This article is contributed. See the original author and article here.

This blog post grew out of a conversation with one of my Microsoft colleagues about how one would push a Planner task to Azure DevOps – and the scenario was that they are very happy with the Message Center to Planner integration as a means to triage changes as they come through – but to actually execute on the changes they would normally use Azure DevOps.  So I got my thinking cap on and took a look at what was available in Power Automate.

Planner is somewhat limited in direct actions and triggers, but of course you can use the Graph API too once you get a Flow started – but the trigger is what you need here and I wanted to avoid a timer job just looking in Planner.  The “On completed” trigger seemed like the best approach, as if you were carrying out the work in Azure DevOps (or Project) then the plan task could be closed.  Then with the number of supported labels increasing in the very near future I thought that, combined with a complete task, would get me started.

 

CompleteTask.gif

 

Power Automate then has an action to read the Planner labels, so I could check if the task needed to go to Azure DevOps – and if so use the “Create a work item” action.

 

ADO_Create.png

 

In this example I decided to create as a Feature – and in the description I crafted a link that would navigate back to the Planner task to get the full information.  A proper job here would probably involve a few more steps to read the information and populate it into Azure DevOps, but as a quick proof of concept it worked for what I needed.

 

ADOFeature.png

 

And here is my newly created Azure DevOps feature.

My next thought was – that nice – but what if I want to use Project Online or the new Project to manage a Microsoft 365 change?  (The eagle eyed may have already seen the :Send to Project Online and Send to PfW in my labels list) so I extended my Flow to also look at those labels and react accordingly.

 

CompletePJOPfW.gif

 

It is important to mention here that I am creating these as projects in Project Online and Project for the web – and not as tasks – as the assumption is that you would use this when you needed more than just a task (otherwise why not leave in Planner?).  Likewise for Azure DevOps – I created a feature but there may well be other entities added to deliver the change.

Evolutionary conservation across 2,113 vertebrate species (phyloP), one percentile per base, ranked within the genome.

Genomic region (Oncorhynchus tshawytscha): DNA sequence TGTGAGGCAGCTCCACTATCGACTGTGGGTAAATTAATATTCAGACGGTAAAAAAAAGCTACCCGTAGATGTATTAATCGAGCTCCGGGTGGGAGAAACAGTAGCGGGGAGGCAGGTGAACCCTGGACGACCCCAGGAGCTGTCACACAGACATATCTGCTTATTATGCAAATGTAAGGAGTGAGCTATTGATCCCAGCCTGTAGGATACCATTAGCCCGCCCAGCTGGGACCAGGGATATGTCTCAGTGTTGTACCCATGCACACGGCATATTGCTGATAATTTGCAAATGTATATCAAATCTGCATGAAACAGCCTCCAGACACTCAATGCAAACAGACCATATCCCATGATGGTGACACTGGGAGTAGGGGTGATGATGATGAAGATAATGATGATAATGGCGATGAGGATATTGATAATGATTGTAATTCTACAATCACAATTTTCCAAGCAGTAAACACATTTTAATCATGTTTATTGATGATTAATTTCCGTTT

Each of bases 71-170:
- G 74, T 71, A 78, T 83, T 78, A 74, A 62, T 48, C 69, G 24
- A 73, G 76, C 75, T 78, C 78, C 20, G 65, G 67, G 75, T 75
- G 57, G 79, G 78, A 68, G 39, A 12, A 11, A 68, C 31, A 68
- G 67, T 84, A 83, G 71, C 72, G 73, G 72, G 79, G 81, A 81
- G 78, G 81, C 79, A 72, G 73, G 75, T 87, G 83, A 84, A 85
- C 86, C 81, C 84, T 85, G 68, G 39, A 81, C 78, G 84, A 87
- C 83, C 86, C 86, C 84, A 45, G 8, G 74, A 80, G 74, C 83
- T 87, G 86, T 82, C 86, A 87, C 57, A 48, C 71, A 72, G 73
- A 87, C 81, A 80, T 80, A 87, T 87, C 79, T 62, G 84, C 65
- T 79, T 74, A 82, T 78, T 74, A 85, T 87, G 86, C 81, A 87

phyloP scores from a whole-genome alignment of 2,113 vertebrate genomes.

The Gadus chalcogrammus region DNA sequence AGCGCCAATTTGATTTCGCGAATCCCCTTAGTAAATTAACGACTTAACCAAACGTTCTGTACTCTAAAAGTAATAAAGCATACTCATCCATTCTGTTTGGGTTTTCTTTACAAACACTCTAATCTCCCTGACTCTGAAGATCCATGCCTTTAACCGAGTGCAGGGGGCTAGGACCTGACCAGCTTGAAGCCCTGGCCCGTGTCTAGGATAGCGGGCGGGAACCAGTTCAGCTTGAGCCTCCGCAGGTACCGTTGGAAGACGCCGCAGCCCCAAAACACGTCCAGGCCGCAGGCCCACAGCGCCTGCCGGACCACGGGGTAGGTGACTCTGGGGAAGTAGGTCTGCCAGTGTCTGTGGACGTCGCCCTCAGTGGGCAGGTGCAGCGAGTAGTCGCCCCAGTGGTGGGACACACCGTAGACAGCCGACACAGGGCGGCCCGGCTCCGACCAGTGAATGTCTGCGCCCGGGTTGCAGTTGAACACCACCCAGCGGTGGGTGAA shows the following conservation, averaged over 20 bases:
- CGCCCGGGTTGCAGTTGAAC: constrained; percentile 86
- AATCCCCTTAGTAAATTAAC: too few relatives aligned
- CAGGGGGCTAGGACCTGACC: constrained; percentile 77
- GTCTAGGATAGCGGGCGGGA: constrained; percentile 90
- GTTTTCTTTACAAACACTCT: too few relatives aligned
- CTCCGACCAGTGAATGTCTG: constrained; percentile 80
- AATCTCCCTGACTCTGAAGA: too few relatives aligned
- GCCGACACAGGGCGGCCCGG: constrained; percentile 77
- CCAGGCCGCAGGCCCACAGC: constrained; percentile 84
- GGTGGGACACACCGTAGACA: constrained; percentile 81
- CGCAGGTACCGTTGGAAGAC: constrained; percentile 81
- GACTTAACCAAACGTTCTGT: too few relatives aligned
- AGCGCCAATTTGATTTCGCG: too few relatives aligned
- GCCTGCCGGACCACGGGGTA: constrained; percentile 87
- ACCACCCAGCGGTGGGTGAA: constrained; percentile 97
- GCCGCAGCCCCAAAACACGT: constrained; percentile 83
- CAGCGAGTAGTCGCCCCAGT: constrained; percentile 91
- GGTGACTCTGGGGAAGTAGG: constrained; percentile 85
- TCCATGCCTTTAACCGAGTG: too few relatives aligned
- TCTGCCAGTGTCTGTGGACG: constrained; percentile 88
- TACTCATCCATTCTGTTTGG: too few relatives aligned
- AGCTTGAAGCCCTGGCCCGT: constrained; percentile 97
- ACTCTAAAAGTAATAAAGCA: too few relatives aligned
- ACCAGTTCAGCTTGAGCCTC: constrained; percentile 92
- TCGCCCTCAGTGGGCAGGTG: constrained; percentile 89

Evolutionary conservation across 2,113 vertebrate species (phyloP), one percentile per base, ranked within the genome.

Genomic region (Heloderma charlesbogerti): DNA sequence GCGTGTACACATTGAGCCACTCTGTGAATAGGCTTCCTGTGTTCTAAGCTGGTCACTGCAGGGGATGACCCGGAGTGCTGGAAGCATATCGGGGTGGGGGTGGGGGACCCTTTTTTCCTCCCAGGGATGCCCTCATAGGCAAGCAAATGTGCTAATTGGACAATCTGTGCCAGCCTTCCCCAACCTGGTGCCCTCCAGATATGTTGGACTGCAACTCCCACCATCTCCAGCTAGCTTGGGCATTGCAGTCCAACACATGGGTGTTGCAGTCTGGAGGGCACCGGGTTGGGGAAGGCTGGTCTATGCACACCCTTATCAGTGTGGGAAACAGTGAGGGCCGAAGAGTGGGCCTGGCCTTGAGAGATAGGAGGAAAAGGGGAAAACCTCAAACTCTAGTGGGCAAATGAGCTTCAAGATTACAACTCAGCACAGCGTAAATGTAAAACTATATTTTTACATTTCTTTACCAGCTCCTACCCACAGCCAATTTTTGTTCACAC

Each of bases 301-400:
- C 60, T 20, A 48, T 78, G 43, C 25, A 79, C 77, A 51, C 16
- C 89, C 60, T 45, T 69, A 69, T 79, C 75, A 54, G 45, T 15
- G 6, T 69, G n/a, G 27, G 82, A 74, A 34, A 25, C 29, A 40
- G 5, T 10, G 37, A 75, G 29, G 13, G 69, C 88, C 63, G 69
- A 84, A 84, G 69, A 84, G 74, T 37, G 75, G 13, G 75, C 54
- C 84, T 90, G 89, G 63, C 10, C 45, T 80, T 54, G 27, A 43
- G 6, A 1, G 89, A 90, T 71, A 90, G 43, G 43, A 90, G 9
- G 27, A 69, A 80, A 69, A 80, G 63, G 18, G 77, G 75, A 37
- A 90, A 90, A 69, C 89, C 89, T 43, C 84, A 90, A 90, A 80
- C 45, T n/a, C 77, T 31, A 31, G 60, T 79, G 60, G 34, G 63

For the examples I’ve used I’ll admit that these could probably just have been handled in Planner – as I can’t imagine our adding of text predictions justifies a complete project plan to ready users…

 

PJOPlans.png

And in the new Project we see the other task turned to a plan – in this case in a different environment than the default using the new flexible deployments option.

PfwPlans.png

 

The Flow was pretty basic adding these two too – just a condition driven by the label that was applied, then the Create a new Project for Project Online (as the description doesn’t support HTML I didn’t create the href):

PJO_Create.png

 and for the new Project in the Dataverse environment I used the following:

PfW_Create.png

The tricky piece here was working out what the GUIDs needed to be, and I used the option to open the datasets in Excel to get a good look at the GUIDs so I could test out and confirm what these needed to be.  You can do this (permissions allowing) by going to make.powerapps.com, selecting the environment, then under Data, Tables select the table of interest (set filter to “All”) then use the “Edit data in Excel option (don’t get too excited – you can’t really edit the data for this Project stuff in Excel).

Calendar Id can be found from the Calendar column of the Work template table – in my case I only had one work template, the default – so not problem using just this one – you might need to have some way to choose if your config is more complex.

Contracting Unit can be found as the Contracting Unit column in the Project table – and again I just had one so ok to hard code – your mileage may vary (Don’t confuse it with the Contracting Unit (Lookup) field…).

Project Manager comes from the Project Manager column in the Project table, and has its origins in the User table and the User column.  It is NOT the same as the AAD GUID.

Like the Azure DevOps example you’d probably want to add a few more steps to pull more information in – and I did skip a big “gotcha” on the Project Online side – as Project Online does not allow certain characters in a Project name I chose my example carefully.  You’d need to swap out any occurenace of the following characters – : .(period) ” / : ; | ? ‘ < > * # ~ % { } +.  

Finally – a screenshot of the whole Flow:

WholeFlow.png

 

Let me know what you think – and what would make managing Microsoft 365 changes easier?

  

 

 

 

Brought to you by Dr. Ware, Microsoft Office 365 Silver Partner, Charleston SC.

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